As a cave explorer and a botanist, he has been to many natural tunnels. Caves that mystify him; caves that follow the curve of normalcy and caves he never wishes to speak of or go back to. Standing close to the vertical archipelagos of land, he always marvels at the dynamic cast of nature’s architecture – is this how it is than what it appears? Now?
He hinges at the word now – the infinite effort of cosmos presenting itself in current history. It baffles him for he is a man who inspects the past – who studies the causes and questions the effects and presents his findings in a thick file of time with appropriate evidence.
It is 2009. With a group of explorers and geologists, he is at the doorstep of the infinite cave in Vietnam – an unsymmetrical arch over still, breathing river – alive with fern and jungle plants holding a crease of several centuries. They see a passage, one of a kind – extending three hundred feet wide and as some place, as high as six hundred feet. He enters with others, and soon they disperse with ghost headlights leading into a depth of darkness. A few feet after, a spiral of sunlight punches through, crowned with wispy clouds – one of them looks like the head of a bear.
He stops, locating the silence brimming with life, careless and abundant, unexplored, hungry and indifferent to any intrusion. For a moment, he is dizzy in the magnitude of flora extended before him.
It is that moment when he feels a breath nearby, subtle but existent. And it seems that the rocks come alive with shinning eyes of stalactites. An invisible artist at work, weaving an ominous masterpiece, he feels as his pulse climbs. The entity walks with him, neither inhaling or exhaling, just a swoosh of air around his head, a feeble frequency instructing to turn, to go on, to stop. It whispers the ingredients of rocks, the ones he had never thought of especially in this climate. His mind feels awake beaming with information he never possessed. Perhaps, he is hallucinating, he tries to subdue the sensation. Ahead there is a curve where he lets his gear down and sits. It has turned dark again, and now, he hears dripping water – like far away winds curling into chimes.
He knows exactly where he is. He can see the entire cave in a blue light, passages marked, paths explored and pathways shut down by falling rocks and overwhelming palms and fern growth. He is suddenly, devoid of curiosity and that bothers him. He thinks of writing it down but feels a lethargy he has not experienced in years. He knows it all by heart – every species that is drawing air and food at that moment. Uncomfortable with his sluggishness and information, he calls out the name of other caver. No answer.
The exit beams in the map of his mind as soon as he thinks about it out but a part of him holds him back. He grabs the limestone wall, knowing what lies beneath it, behind and over. It isn’t pretty. Most likely, humans skulls, forming the irregular contours of the wall. What is more disturbing is that he knows the names, the places, these buried people are from. They were here, hiding, when bombs rained during the war. He wants to go out, he wants to forget – the screams, the chaos, the stampede right where he is standing. He pushes himself and runs – blocking his mind – the images, the knowledge that is overpowering him every moment.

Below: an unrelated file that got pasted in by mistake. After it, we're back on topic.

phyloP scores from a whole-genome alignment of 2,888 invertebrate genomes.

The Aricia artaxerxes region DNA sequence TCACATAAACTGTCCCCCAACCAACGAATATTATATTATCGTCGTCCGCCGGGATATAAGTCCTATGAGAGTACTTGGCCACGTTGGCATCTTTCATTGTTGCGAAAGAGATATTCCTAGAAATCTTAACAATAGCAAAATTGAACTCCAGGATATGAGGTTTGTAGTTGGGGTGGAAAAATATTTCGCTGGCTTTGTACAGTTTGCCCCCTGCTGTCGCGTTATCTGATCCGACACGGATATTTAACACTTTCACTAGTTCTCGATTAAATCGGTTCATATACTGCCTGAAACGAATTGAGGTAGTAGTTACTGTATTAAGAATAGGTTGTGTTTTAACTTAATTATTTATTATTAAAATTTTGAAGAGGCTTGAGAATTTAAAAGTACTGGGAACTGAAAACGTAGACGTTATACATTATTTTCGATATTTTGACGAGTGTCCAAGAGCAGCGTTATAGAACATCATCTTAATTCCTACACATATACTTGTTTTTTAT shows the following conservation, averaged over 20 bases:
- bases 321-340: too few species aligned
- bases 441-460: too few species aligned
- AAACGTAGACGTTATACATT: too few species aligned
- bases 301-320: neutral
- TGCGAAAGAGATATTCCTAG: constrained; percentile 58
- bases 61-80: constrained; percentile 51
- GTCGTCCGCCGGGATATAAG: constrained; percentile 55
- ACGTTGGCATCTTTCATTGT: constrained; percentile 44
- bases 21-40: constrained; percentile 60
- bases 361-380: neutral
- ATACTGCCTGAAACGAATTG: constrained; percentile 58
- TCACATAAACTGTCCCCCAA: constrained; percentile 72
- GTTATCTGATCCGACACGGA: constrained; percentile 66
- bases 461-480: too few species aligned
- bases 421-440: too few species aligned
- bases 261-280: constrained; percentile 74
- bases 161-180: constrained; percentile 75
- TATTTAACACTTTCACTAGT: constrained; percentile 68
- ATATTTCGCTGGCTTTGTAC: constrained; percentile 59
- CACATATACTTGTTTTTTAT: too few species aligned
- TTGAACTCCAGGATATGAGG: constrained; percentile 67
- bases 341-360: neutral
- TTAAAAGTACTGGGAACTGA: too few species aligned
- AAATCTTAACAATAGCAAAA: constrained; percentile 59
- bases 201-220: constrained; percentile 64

“Michael are you alright? Tim, another explorer, asks him as he reaches the entrance.
“Yea, I am fine. Was lost.” He says, catching his breath.
“Others left for the camp, I decided to stay to collect some more specimen.” Tim adjusts his straps, almost brushing his shoulders.”
“I am glad to see you.”
“You look pale. Michael?”
“I feel better now. Listen Tim, I think there is something in ….” He pauses as they cross the threshold and step outside facing the mountain river, several hundred years old.
“Yea? We could not find much because of limited light, we plan to come here again tomorrow after dawn. It is majestic, one of a kind in the world, isn’t it?” Tim turns around looking at the dark monument.
Michael stares at the rocks – unsure of where he is, his purpose here – uncertain of his studies, his findings till date for they stand meaningless in front of his current moments but it is all fading fast, with every step. The weight of earth and it’s mysteries is quickly dissolving in itself – shutting it down – even the fact that he is here, now.
“Did I go in?” He mumbles.
“What?” Tim’s shocking look meets his.
“Nothing,” Michael walks on, leaving the unbearable burden of knowing, behind.
Above inspired by the picture of one of a kind, Infinite Cave in Vietnam posted on Moi’s weekly writing challenge – Once More with feeling #10